WorldFirst currency specialist, Conor Power, breaks down the difference between a Soft-Brexit and a Hard-Brexit.
With just under six months until the UK leaves the European Union, there are two questions on everyone’s mind: What is the difference between a ‘Soft Brexit and a ‘Hard Brexit’? And what is this ‘deal’ that Theresa May and her Conservative party are fighting so hard for?
To sum up, a soft Brexit tends to be favoured by those who voted to remain in the EU in the 2016 referendum and the latter for those who voted to leave. Throw the Irish Border into the equation, along with various other ‘difficult’ topics, and you have yourself a mountain to climb. But what is the real and practical difference between the two?
A soft Brexit refers to one that keeps Britain closely aligned with the EU.
The objective of this approach is to minimise disruption to trade, supply chains and to business. In practice, a soft Brexit means staying within both the EU’s single market (like Norway) and its customs union (like Turkey). Soft Brexiters are willing to be bound by EU rules and tariffs, even though Britain will lose any say in making them. They also accept the inevitable consequence that it will be hard, even impossible, for Britain to do any trade deals with other countries outside of the EU. The soft approach would also reduce the likelihood of a physical hard boarder being placed between the North of Ireland and the South. Something that could potentially do more harm to UK Irish relations than good.
A Hard Brexit rejects the whole idea of any alignment with the European Union. The aim is to rid the UK of all EU tariffs and regulations. In practice, this would ensure Britain would leave the single market and the customs union, a service favoured by most European state members. Supporters believe that the high costs of breaking free from Brussels will have long term rewards as the UK can strike a better trade deal with their global allies, which would inevitably offset the bill. Economists for Brexit, a forecasting group, predicted that after a leave vote, growth in GDP would expand to 2.7% in 2017. The treasury expected a mild recession.
Neither proved correct. The 2017 Growth figures came in at 1.8%.
Markets do not like uncertainty, and when they don’t like what’s going on, they move.
The below is a simple GBP/AUD five year chart, sourced from Bloomberg.
In mid-2016, there was a sharp depreciation in the currency pair directly resulting from the UK’s decision to leave the EU. Prior to this event, the sterling had continued to test to the upside. This was mainly due to lack of volatility, market stability and consistently strong data. Throw an economical mess of an event, such as Brexit, into the equation and you have a landscape that looks a little like the French Alps.
Another interesting aspect to look at is the effect Brexit has had on the consumer. Have the days of shedding the pounds in Harrods had its day?
Well the cost of imported luxury items in Harrods have certainly risen, along with nearly everything else in the UK.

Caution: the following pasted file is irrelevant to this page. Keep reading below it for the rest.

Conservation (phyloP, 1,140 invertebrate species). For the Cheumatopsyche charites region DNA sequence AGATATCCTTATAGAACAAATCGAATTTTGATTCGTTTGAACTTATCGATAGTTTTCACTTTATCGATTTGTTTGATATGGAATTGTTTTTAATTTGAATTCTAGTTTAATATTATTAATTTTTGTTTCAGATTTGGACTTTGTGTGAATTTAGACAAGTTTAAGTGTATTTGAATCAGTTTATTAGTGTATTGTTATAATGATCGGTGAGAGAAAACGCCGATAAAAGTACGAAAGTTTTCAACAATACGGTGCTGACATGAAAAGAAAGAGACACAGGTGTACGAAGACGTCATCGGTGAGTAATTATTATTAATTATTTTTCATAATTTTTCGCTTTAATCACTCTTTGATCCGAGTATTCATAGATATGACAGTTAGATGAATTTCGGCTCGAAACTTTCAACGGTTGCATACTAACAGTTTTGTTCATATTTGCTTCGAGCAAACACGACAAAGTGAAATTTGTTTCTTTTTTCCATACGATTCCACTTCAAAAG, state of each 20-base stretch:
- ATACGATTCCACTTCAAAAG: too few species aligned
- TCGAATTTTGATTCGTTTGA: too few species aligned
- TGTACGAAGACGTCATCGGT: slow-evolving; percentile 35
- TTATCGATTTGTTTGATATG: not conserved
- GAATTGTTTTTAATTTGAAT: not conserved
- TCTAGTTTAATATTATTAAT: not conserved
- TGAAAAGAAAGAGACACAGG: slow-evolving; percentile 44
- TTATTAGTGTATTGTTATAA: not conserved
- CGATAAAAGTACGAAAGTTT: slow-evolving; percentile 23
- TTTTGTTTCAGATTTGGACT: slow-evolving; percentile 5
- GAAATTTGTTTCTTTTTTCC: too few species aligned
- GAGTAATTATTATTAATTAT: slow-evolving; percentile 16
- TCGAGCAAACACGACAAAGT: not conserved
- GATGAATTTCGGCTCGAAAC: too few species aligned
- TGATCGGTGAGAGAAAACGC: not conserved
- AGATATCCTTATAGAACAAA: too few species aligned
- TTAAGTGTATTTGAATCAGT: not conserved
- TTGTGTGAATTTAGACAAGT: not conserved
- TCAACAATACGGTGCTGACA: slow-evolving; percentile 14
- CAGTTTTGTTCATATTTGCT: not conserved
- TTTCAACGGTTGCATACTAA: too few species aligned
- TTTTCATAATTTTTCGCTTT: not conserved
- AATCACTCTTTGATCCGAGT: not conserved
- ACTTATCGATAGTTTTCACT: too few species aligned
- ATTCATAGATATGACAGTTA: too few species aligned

Since the decision to leave the EU, inflation has soared to levels not seen since 2013. If you take a look at this simple 5 year inflation rate chart for the United Kingdom, the effect is quite clear and obvious:
Inflation currently sits at 2.7% and the Bank of England’s target rate is 2%. To put it simply, the price of your skinny-cappuccino has gone up quite a bit, and the trend does not look to be changing any time soon. Now, the simple solution to this would be to crank up interest rates you would think? Right? Well not necessarily.
Higher interest rates means higher lending rates. And if people aren’t borrowing, people aren’t spending, something the UK Economy does not need at present as it learns to stand on its own two feet.
The Next Chapter
So the question lies, where are we now?
Well, probably as far as we were when we started this process, not very.
Some revelations have been made over the past couple of weeks, but nothing is set in stone. Ireland continues to be a hot topic on the debate. The thoughts of a ‘hard border’ being placed up once again could be both economically and diplomatically disastrous. That’s something no side wants.
Theresa May has struggled to sell the Brexit hopes and dreams to the nation and more worryingly, her own Government.
In less than three months, the PM has lost two key cabinet ministers; her Foreign Secretary, Boris Johnson (who coincidentally at the time of the vote was a key front runner for the leave campaign) and her Key Brexit negotiator, David Davis, the man who was responsible for negotiating Britain’s Exit with the EU.
She has now taken full control herself of the reigns to try and salvage some plausible deal for Britain.
With March 2019 approaching, time is not on the PM’s side. It’s important to remember here that Brexit is as bad for the European Union as it is for the UK.
Focus will turn to next week’s European Commission sitting in Brussels, where the UK is expected to have some sort of formal draft completed. With March creeping up ever so closer and the removers at the front door, time is most not definitely on the United Kingdom’s side.
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